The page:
Most new talent recruitment by organizations begins in the same way, especially if the need is merely to backfill an existing position that was vacated. A job description is dusted off and posted to various recruitment web sites; and if a C-level position is being filled, a search consultant may be hired to assist with identifying appropriate talent.
In the case of a new position that’s being created for the very first time, however, the hiring manager and human resources department may convene to design a new job description – and the focus of that activity is really just to discuss exactly which skills are needed to fill only that specific role and what level in the organization it should occupy.
But here at Shift, we like to question the traditional ways of filling necessary positions in companies – because we believe updating the approach often leads to better results.
We like to suggest approaches that open the door to both underrated and overrated talent becoming possible job candidates. We also believe the ways in which most bureaucracies hire talent are pretty inefficient.
We recommend a “whole business” approach to recruiting and hiring talent; an approach that looks at the entire business as a whole and analyzes which skill sets and competencies are needed for the business to both grow and thrive. Distilling exactly which skills are needed is the primary goal; the level at which the candidate who possesses these skills is placed can come later.
If a job description is primarily composed of the objective competencies required to help the business be successful, the recruitment process itself becomes more objective and isn’t likely just a retread of the previous search (a search that probably utilized an outdated job description, in any event).
As the organization’s products or services evolve, so do the objective skills needed to create the products or services, deliver them, and sell them to consumers. In fact, even management and leadership competencies usually evolve with the product or service – as products, services, and teams evolve and develop, so do the kinds of management they require and the kinds of leadership the overall business needs at the helm.
Designing job descriptions by assessing company needs as a whole and only then conducting talent recruitment results in job candidates’ skills being mapped to the skills objectively needed by the business; no matter what the background of the candidate or the level of the job ultimately decided by the company.
For companies with a large number of job applicants, using this methodology can save time by preventing interviews of candidates who aren’t a good fit for the role. If you’re actively sourcing candidates by looking at skill set, you have a much better idea of what you’re looking for and can spend your time and resources connecting with the right people. The most explicit one-to-one matches are the ones that become the focus and are prioritized.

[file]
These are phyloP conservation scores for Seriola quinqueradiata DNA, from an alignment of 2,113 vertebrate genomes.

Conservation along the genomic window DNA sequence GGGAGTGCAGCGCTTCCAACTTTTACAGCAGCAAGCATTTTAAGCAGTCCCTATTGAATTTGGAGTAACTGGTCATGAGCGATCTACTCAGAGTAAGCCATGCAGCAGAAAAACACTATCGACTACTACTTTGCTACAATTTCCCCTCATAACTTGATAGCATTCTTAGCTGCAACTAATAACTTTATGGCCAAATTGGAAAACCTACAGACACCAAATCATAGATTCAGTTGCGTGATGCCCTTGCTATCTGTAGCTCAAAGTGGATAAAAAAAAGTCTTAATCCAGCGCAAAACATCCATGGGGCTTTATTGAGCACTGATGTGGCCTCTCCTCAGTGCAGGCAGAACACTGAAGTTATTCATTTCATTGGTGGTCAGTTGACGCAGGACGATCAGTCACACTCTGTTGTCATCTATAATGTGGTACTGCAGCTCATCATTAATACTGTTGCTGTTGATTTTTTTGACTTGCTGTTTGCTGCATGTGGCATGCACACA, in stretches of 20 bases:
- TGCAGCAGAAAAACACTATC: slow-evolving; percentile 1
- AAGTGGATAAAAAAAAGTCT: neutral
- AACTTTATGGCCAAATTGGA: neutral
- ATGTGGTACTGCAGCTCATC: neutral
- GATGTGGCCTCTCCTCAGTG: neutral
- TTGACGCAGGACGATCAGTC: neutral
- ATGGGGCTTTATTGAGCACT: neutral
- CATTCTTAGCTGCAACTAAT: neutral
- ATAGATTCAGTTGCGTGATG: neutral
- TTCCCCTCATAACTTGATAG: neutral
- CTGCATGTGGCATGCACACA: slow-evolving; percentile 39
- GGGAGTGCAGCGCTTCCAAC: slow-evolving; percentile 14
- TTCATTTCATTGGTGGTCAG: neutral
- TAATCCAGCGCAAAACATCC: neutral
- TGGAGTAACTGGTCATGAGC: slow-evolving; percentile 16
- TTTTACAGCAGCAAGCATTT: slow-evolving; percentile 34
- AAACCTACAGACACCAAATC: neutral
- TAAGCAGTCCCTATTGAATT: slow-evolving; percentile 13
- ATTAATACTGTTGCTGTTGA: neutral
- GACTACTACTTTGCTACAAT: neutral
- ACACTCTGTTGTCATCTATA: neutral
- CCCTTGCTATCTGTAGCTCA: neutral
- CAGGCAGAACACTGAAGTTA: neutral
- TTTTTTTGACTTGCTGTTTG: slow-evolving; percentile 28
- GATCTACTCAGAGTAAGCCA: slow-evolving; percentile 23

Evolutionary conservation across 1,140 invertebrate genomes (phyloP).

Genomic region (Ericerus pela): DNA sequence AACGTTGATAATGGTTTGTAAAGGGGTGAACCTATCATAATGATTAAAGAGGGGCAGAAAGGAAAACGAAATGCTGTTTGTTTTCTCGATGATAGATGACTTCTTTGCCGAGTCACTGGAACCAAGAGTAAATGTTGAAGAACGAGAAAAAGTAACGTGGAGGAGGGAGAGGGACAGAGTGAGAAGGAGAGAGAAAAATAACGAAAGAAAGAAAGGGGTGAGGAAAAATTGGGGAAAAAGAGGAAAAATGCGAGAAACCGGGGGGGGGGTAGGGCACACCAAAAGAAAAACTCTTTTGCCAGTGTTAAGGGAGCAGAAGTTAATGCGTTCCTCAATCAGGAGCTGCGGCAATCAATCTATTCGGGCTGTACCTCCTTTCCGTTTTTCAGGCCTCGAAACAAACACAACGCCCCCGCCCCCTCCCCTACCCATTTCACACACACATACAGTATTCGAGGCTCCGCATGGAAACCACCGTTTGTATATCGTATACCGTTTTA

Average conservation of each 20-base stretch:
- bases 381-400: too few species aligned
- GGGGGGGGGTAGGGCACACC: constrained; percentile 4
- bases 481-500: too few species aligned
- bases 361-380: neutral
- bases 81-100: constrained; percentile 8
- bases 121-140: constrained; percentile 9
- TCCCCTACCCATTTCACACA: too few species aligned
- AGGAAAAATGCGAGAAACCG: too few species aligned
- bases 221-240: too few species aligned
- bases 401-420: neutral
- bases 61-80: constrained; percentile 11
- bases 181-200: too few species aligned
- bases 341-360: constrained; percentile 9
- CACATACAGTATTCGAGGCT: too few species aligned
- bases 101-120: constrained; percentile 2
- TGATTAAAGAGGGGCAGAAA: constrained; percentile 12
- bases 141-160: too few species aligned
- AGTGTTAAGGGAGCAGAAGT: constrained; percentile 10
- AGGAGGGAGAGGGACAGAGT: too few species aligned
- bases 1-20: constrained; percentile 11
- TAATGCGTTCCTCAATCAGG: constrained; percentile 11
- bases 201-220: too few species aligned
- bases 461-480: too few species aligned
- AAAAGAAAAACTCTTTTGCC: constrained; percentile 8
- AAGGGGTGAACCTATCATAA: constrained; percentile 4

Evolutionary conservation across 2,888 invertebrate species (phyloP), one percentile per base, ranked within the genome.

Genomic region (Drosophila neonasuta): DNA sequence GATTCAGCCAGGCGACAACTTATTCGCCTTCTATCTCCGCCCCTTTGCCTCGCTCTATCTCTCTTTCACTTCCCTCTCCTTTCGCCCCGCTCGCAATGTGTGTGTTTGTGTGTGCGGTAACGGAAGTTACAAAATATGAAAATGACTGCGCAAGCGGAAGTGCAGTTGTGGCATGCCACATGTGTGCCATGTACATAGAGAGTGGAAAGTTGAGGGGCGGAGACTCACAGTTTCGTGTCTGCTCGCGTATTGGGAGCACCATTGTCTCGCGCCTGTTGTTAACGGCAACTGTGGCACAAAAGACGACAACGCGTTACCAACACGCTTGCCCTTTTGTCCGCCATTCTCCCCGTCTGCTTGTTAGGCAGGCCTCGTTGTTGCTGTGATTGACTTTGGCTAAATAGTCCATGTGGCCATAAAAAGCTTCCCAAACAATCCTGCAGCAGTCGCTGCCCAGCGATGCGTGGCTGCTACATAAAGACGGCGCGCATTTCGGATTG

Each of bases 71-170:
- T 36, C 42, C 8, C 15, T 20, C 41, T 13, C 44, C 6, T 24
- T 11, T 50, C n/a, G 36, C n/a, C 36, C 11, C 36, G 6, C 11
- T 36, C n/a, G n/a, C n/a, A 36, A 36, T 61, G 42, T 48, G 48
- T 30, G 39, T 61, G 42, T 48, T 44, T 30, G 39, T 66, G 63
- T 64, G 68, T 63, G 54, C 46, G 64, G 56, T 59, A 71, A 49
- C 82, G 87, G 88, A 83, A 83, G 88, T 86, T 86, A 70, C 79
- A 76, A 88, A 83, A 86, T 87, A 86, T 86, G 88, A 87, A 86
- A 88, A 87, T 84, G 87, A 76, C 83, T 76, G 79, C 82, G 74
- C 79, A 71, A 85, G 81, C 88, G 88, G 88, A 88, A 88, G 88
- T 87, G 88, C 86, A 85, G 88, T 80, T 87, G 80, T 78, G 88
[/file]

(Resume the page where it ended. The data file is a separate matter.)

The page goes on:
The goal would be to most efficiently align candidates’ skills to company objectives, but not in a piecemeal manner – rather by looking at the organization as a whole and identifying its gaps.
The recruitment activity becomes one in which organizational skill deficits are the focal point of seeking talent, and not specific roles and titles. One benefit of this alternative talent search process is it avoids the incongruities caused by the differences that roles with the same titles can have across companies.
A candidate can feature a previous position on their resume that echoes the exact title of the role now being sought; but it can turn out their actual skill set is only a 50% match for the current role. Different organizations title their positions differently and two distinct jobs with the same title but in two distinct companies can require different skills and accomplishments. If the job and resume experience being sought by the hiring company is broken down into skills and competencies, though – and not into job titles – this kind of mismatch is less likely to occur.
Because we at Shift have such extensive experience working with people with military backgrounds, and we’re so focused on how to demonstrate and communicate their skills and competencies, we have the expertise to work with this novel approach to recruitment and hiring. We operate in a skills-based manner on a daily basis, in all aspects of our business.
And we can attest that it works. Our Talent Tool provides information about the unique skill sets that all our candidates have acquired through their military training, work, and special opportunities and that set them apart from most other job candidates. Our partners seek matches for real job competencies and mastery of real-world situations, and our candidates can align their specific backgrounds and competencies to these real-world needs.
It’s time to start thinking twice about the cycle of posting jobs, seeking resumes, using ATS systems to filter them, and then still ending up with a glut of resumes that all look the same. It’s time to update our traditional approaches to how we think about recruitment – so we can all grow our businesses; and as a critical benefit, improve overall workplace productivity.